Developer Alison Burk surveys the area where a rooftop lounge is being built at the nearly constructed Lotus apartments on Spring Mountain Road and Valley View Boulevard.
The Sky Lounge — an elevated getaway for residents complete with an electric fireplace, seating and planters — will soon be complete. Through the wooden bones of the construction, it easy to see what has developers excited: An epic view of the Strip, mountains and downtown.
Burk, a partner at the Las Vegas-based Fore Property Co., points out which of the nearby properties four stories below have recently sold. It’s more than half.
“The Strip can only go so far to the north and so far to the south. This whole quarter is commercial tourism, so it’s going to start going this way,” Burk said. “People were buying the land up across the street, all the way down to the (Interstate) 15, looking at several different projects.”
Big change could be coming to this oft-overlooked area. With this luxury property aimed at young professionals, Burk is betting on Chinatown as the sleeper hit of real estate.
Downtown and Summerlin may garner all the attention, but Chinatown boasts a central location and easy access to both the Strip and Interstate 15. Also, Burk says that Spring Mountain is the second most popular restaurant corridor in town, behind only the Strip. Today, it still has a pre-gentrification vibe, with a mix of dingy office buildings, strip malls and industrial lots.
Of its 10 local apartment properties, Lotus is the only urban-style mid-rise, with interior hallways. While luxury apartments are springing up all over the valley, what makes Lotus stand out is its location.
The response in Las Vegas to Lotus has been positive, she says. With little competition for that product type in that location, Lotus has nearly rented out its stock of one-bedroom apartments. The first move-in was March 30, and Lotus Business Manager Taryn Stephenson says that 20 more are scheduled for this weekend. Most residents work within a 2-mile radius.
Audience and amenities
When they came up with the concept of Lotus, Burk says that Fore Property envisioned catering to “people who work on the Strip, young professionals and people who work in the service industry.” In this part of town, that’s been a somewhat untapped market.
“They live in some of these less desirable housing projects around here; they live in the condo towers; some of them live in the suburbs — but there wasn’t true rentals,” Burk says. “It’s perfect timing that all these condos are switching back to the sales side after years of being rentals.”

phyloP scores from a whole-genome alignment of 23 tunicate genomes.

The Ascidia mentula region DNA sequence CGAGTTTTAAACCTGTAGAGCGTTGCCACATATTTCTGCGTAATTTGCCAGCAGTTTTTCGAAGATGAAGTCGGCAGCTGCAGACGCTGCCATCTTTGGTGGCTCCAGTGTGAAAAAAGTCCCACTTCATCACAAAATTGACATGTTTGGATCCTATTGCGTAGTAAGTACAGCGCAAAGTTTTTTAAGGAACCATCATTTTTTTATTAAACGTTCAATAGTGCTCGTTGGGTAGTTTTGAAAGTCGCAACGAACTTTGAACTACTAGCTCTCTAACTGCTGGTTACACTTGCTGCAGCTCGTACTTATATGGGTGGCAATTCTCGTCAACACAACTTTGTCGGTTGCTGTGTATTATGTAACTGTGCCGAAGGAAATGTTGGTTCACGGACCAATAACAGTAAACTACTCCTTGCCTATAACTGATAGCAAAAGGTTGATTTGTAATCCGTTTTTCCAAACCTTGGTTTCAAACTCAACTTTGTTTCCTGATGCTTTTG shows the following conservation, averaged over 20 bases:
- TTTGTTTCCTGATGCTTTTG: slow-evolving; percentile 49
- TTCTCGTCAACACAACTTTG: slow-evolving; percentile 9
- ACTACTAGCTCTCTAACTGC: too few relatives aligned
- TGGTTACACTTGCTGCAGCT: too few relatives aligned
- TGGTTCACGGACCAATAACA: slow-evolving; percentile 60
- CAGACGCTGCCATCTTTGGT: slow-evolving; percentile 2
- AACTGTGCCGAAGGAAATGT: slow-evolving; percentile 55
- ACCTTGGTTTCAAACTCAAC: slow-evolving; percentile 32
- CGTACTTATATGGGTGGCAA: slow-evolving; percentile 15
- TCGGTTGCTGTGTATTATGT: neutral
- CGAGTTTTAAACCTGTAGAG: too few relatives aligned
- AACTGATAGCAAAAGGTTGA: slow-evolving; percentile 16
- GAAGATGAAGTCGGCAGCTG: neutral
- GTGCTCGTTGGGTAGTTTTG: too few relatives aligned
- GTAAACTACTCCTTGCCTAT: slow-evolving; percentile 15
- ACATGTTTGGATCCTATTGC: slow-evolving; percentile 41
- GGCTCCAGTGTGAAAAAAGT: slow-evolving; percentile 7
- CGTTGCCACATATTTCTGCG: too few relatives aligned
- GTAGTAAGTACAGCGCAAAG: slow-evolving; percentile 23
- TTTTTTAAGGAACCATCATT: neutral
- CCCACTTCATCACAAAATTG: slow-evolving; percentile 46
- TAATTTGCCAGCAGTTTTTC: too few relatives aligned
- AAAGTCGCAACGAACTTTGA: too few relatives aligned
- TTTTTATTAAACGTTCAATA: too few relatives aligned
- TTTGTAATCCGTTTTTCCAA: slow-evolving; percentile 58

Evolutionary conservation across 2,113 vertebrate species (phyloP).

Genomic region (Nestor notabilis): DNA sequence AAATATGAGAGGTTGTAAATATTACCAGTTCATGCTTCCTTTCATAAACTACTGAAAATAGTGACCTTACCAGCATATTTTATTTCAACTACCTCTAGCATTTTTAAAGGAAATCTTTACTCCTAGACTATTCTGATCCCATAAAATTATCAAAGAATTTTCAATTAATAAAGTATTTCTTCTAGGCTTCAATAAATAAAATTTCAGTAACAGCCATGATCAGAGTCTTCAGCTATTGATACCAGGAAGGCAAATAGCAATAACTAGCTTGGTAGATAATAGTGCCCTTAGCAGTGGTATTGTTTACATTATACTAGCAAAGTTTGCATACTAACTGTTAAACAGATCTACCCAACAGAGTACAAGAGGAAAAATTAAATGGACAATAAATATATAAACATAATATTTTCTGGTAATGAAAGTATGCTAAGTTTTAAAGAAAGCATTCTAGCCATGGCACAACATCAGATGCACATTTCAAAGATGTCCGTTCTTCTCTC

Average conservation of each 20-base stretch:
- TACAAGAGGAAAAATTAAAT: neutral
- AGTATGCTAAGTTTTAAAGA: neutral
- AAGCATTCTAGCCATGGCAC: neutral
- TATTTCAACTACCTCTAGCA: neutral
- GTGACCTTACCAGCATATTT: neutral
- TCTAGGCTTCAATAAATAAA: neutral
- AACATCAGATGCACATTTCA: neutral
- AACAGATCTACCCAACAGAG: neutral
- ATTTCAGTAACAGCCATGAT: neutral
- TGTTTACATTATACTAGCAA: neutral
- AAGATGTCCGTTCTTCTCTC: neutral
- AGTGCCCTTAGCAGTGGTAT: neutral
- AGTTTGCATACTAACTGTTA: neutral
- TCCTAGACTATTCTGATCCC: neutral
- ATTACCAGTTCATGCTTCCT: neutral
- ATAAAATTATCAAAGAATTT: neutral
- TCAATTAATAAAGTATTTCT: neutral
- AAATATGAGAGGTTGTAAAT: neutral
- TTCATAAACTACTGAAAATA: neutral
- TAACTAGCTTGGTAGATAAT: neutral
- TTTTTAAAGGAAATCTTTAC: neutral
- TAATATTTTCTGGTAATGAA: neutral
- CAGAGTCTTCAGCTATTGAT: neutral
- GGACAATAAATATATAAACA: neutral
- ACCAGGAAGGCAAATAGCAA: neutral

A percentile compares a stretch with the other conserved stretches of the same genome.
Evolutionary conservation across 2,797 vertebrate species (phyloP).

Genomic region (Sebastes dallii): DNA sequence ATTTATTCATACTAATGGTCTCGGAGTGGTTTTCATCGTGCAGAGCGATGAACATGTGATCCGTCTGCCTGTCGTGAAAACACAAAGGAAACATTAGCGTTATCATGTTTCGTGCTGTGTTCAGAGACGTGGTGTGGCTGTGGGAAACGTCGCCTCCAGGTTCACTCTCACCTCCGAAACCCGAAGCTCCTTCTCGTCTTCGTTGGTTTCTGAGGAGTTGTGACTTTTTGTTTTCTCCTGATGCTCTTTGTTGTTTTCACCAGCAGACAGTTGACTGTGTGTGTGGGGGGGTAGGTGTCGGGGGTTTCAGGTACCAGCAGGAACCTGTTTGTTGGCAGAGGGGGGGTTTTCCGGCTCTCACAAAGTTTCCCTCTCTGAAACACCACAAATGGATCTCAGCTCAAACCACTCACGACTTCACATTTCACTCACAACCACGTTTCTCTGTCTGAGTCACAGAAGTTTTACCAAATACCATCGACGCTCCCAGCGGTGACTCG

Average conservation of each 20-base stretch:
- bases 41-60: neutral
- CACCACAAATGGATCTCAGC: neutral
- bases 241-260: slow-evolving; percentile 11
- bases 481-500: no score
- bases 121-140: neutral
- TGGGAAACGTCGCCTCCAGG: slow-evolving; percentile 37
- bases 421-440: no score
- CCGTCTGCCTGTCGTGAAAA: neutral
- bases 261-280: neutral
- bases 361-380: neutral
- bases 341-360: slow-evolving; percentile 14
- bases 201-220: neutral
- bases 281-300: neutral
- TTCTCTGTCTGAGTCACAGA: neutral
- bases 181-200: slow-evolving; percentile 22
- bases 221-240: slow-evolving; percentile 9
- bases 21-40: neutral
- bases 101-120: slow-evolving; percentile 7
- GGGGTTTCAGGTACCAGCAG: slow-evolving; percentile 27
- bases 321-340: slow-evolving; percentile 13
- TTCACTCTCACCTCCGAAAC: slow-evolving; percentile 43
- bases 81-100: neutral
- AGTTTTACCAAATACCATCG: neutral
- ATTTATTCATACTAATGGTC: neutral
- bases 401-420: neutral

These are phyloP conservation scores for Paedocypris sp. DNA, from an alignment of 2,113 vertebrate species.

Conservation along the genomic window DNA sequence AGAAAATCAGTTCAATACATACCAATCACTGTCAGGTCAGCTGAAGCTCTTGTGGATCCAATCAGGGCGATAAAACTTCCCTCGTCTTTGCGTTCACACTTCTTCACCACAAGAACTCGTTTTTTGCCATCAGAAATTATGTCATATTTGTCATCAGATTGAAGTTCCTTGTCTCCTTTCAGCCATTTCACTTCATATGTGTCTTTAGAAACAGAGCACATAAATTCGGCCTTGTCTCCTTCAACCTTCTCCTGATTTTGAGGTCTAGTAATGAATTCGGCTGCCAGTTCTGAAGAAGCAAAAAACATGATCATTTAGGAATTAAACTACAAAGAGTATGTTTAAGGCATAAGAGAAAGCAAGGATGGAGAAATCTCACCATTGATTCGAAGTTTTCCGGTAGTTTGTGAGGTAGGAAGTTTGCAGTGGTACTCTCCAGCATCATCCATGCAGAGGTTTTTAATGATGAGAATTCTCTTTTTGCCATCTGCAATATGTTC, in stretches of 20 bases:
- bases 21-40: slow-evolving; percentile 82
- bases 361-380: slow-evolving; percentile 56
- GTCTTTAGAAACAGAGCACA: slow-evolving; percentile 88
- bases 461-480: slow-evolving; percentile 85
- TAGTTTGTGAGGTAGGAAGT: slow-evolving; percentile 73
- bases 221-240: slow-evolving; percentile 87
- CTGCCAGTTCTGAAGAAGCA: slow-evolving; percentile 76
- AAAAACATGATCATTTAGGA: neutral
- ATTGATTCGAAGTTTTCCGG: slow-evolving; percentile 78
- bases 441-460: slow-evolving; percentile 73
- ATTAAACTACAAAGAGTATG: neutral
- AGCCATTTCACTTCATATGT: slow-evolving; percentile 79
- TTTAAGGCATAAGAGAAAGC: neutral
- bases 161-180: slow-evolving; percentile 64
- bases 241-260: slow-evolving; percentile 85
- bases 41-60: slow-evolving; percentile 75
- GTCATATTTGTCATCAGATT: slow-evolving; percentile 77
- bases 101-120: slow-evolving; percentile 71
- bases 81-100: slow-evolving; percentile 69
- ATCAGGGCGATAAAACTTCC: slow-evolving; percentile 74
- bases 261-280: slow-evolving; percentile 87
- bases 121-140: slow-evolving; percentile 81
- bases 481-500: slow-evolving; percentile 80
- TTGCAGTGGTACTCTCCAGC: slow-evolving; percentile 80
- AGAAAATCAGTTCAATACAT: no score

Lotus will have many luxury amenities.
There will be climate-controlled lockers for those who subscribe to food delivery services. In the well-appointed lobby, there’s a concierge desk with a planned service that will help residents with planned driving, cleaning and pet services. Stephenson says they’re still working out some details — like whether Lotus will purchase its own car and hire a driver or contract with a third party.
There’s a plan for a robust number of social functions for residents, with a focus on lifestyle and wellness. Stephenson says it will be a great way for Vegas newcomers to make friends. A planned brunch will start the festivities. High winds of the past few weeks have delayed the finish on the two swimming pools, and the DJ booth and cabanas are still under construction. The TV in the karaoke room is ready and waiting to be installed.
Right off the highly styled common areas, the apartment gym boasts the latest equipment, including a boxing machine with video screen, battle ropes, and a prime view of the Strip. There’s also a separate yoga/spin room and a massage room.
The next phase of building includes ground-level restaurant space. They won't reveal who, but a long list of restaurateurs expressed interest. Expect an update in the fall.
The units are as stylish as the rest of the building. They have clean, modern floor plans with quality appliances and full washer/dryers. Premium units have 10-foot ceilings, wine fridges, rain showerheads and dramatic wraparound balconies. Aside from the views, the units are not what you’d call expansive — suburban sprawl this is not.
Rental prices, while not at California levels, reflect the luxury.
The smallest unit is a 667-square-foot studio and starts at $1,225 per month. There are five one-bedroom floor plans, ranging from 688 to 827 square feet ($1,345 to $1,469 per month). The average two bedroom costs about $1,850 per month. Prices start at $2,500 for the largest unit, a 1,465-square-foot three bed, two bath home.